Blog - The Raven Speaks

Why Your Safety Program Doesn’t Work

Safety Programs start with the best of intentions when we're seated around a table in the office, but so often fall flat when it comes time to bring them to life in the field.

What's one of the biggest reasons this happens?

Individual Risk Tolerence.

Everyone shows up at work each day with their own level of risk tolerence.  Their personal risk tolerence determines how they'll interpret the safety program that they are working under.  Want to make your safety program really work? Influence individual risk tolerence.  


No Check-Boxing Here

We've said it before, but when it comes to influencing an individual's risk tolerence, there are no short cuts.

However ... the cultural shift that can occur when an organization places their energy on modifying individual risk tolerence is worth every single deliberate step taken by management and supervisors.

When we work with organizations to improve their safety programs, individual risk tolerence is one of the key elements we keep in mind.  Whether we're only working on a small piece of a safety program (say, a fatigue management plan) or a program in its entirety, we begin the process by clarifying goals with management and supervisors.  These initial conversations are telling: What kind of language is used during the meeting? Who has been invited to contribute? Our next step is often a site visit, a sure-fire way to identify how much care and interest is taken in a safety program by the very workers it was designed to protect.

At the end of the process, the safety program recommendations we provide are bound to consider the risk tolerence of individuals while at their place of work.  We aren't interested in helping companies check a box by producing a safety program document that's going to collect dust, and we're living proof of this. 

We're Living Proof

We run a tight ship here. We have a small but dedicated office staff working intimately with technical rescue instructors spread across the far corners of Canada, delivering training in high risk environments to hundreds of students on a given day during the busy season. We know the challenges of remote management. We know the challenges of high risk work environments.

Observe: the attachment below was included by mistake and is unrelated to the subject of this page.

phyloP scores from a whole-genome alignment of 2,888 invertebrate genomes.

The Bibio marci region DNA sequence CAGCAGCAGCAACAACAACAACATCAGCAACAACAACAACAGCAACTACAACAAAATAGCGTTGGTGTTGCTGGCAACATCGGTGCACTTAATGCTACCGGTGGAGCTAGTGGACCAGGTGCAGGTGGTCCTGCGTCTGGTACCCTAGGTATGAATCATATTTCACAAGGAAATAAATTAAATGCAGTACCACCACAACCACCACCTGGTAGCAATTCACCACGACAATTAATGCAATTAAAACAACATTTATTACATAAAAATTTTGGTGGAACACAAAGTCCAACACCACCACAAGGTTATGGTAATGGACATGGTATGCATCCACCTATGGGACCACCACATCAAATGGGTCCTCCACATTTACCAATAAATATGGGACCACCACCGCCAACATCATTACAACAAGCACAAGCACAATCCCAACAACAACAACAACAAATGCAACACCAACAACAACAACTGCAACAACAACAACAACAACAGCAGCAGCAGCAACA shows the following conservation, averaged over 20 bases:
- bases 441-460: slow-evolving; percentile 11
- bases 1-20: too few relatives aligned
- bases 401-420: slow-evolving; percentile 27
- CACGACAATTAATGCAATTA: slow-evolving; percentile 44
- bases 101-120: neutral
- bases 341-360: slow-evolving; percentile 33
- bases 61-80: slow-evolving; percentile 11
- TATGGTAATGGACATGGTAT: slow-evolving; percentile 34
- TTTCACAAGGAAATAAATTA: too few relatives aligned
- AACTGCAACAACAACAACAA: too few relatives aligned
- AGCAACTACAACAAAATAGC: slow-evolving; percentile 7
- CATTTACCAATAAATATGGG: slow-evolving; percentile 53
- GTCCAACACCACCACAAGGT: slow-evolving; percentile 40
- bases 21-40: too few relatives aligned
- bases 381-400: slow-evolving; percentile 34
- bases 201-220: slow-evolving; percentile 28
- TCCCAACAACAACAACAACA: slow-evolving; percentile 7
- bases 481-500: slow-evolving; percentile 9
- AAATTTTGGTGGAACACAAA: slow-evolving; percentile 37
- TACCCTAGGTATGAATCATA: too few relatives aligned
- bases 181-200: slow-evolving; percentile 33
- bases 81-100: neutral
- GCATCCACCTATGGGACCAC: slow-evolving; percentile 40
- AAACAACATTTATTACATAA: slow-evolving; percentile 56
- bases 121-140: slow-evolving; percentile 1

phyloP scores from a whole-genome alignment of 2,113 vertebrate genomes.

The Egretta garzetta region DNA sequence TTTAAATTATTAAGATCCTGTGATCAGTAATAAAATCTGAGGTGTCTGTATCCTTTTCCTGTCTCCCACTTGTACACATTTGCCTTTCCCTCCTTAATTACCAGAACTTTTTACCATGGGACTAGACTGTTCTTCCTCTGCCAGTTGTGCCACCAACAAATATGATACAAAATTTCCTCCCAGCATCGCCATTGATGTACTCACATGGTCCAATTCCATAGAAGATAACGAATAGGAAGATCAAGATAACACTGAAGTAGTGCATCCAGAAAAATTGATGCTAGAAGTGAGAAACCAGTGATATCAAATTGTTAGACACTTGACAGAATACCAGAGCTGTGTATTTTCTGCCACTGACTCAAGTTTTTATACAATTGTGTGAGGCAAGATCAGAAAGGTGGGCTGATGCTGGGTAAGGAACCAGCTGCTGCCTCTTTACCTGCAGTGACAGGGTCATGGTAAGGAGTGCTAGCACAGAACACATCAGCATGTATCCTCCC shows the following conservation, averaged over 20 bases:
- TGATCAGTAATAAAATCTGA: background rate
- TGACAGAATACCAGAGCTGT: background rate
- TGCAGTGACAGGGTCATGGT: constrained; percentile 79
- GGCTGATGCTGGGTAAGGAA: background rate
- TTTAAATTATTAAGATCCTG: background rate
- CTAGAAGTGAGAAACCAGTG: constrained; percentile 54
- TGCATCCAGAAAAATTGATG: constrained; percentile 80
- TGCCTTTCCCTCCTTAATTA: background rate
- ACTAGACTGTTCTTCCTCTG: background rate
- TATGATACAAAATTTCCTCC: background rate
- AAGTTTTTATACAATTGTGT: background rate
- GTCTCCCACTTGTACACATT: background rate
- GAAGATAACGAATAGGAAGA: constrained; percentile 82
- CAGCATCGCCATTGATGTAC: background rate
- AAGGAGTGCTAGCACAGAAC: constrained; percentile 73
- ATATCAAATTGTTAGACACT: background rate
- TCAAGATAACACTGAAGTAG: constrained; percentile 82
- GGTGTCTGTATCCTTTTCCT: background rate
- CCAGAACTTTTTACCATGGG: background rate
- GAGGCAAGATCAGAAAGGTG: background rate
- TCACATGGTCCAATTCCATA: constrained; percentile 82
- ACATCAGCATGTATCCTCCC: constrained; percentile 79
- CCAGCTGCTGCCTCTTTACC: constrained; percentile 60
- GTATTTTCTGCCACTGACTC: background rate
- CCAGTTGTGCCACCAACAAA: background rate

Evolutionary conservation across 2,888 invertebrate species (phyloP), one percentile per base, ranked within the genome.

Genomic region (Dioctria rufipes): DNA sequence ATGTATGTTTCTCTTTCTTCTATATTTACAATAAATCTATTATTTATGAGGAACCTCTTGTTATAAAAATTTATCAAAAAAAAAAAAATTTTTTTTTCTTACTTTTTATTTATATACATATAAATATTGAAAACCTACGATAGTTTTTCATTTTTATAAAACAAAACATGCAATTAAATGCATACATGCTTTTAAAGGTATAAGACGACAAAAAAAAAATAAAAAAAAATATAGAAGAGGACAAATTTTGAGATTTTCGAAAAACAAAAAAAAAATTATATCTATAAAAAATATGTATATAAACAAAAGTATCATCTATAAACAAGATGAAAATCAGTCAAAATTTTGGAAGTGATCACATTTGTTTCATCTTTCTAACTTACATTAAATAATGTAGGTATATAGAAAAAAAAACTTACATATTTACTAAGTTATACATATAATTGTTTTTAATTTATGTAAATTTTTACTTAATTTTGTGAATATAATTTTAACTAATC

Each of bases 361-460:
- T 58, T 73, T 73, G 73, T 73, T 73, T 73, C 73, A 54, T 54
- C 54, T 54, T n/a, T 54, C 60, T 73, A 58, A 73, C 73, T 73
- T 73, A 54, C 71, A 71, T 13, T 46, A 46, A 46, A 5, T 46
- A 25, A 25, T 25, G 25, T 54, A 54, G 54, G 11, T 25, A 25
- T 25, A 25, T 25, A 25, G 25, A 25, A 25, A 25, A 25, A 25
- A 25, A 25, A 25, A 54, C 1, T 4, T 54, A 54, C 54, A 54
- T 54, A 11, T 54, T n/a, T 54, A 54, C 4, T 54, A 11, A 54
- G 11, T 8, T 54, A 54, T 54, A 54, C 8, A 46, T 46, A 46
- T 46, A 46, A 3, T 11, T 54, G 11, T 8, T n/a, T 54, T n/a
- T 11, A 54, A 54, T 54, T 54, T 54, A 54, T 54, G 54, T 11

And we know the challenges of workers with a specialized skill set interpreting safety plans in a way that works for them.  If technical rescue instructors can bring their individual risk tolerence to their workplaces, anyone is susceptible.

Fennell's 10

If you haven't taken the time before, familiarize yourself with David Fennell's seminal work on risk tolerence, and the human factors that affect it. We reviewed David Fennell's work, and wrote an "interpretation" for emergency responders, in a three-part blog:

Part I: The Power Factor

Part II: An Emergency Responder's Spin On Fennell's 10

Part III: How To Disarm the Power Factor


Interested in having us take a look at some, or all, of your safety program? You'll get to work with our dedicated team in the office, and with one of our technical rescue instructors, selected for their unique and diverse background in safety and experience with your operational environment. Contact us for more details at (or give us a call at 1 800 880 0287).


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Darren Anderson
Strathcona Fire Department

Huge "thank you" to Ron Morrison, Rob Vance & Chris Burnham for a fantastic week of Advanced Swiftwater Rescue Technician training. Your professionalism, dedication, knowledge and passion for your profession is second to none.


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